Is that very funny how the G20 is doing it again? As the crisis unfolded, some 'out of line' people suggested that banks should perhaps be treated as utilities. They were wiped off the table. Now, that it is becoming clear that the largest economies of the world will again fail to harmonise real policy action, they are pledging to clamp down on the banks together instead. The previously marginalised view of regarding banking services as utilities is returning via plans to increase capital requirements. Banks will be asked to put down more money to back their actions.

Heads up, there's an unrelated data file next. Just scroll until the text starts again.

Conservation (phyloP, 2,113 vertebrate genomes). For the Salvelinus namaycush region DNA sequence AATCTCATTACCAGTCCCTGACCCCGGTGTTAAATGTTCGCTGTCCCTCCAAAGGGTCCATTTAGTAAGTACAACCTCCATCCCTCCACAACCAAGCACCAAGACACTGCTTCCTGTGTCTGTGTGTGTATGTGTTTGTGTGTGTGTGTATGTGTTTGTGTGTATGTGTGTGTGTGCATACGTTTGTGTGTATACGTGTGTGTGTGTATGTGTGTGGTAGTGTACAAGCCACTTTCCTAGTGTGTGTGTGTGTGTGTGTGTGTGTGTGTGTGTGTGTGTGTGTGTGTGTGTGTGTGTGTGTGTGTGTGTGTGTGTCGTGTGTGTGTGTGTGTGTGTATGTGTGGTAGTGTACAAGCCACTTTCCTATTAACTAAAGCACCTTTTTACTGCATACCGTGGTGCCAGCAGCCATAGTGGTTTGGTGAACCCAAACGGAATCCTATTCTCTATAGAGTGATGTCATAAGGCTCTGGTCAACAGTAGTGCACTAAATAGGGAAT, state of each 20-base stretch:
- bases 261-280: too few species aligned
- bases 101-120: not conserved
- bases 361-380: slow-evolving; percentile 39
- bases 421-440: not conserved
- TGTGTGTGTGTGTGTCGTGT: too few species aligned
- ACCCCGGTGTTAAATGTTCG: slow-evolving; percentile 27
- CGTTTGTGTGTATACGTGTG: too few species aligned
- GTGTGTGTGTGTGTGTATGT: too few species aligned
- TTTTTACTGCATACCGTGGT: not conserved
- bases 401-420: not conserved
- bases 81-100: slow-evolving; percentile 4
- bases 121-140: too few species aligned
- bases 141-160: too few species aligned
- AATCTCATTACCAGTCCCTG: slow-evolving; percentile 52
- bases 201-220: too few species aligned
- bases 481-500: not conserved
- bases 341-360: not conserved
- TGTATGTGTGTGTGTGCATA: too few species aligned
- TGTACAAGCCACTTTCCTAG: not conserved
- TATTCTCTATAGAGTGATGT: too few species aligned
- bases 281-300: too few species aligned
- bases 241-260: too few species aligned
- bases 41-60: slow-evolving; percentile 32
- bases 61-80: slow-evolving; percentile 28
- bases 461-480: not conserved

The trouble with all of this, is that there is no distinction being made between banking services that aims at the domestic market and banking services that are essentially international in nature: global financial hubs. While there is merit to the idea that domestic economy focused banking provides general services not dissimilar to some characteristics of utilities, it would not be too difficult proposition to defend that the regulations around that part of the industry were in most countries in not too bad shape. Arguably, the US and the UK perhaps were exceptions, but their troubles would not have necessarily translated into a global recession. It was the second form of banking, namely that with global coverage and global reach, that caused the negative spiral. There is no reason for us to believe that this bit of finance has anything to do with being a utility. (Perhaps far in the future, this may change, but it is definitely not the case now.)
It seems, another opportunity is being missed.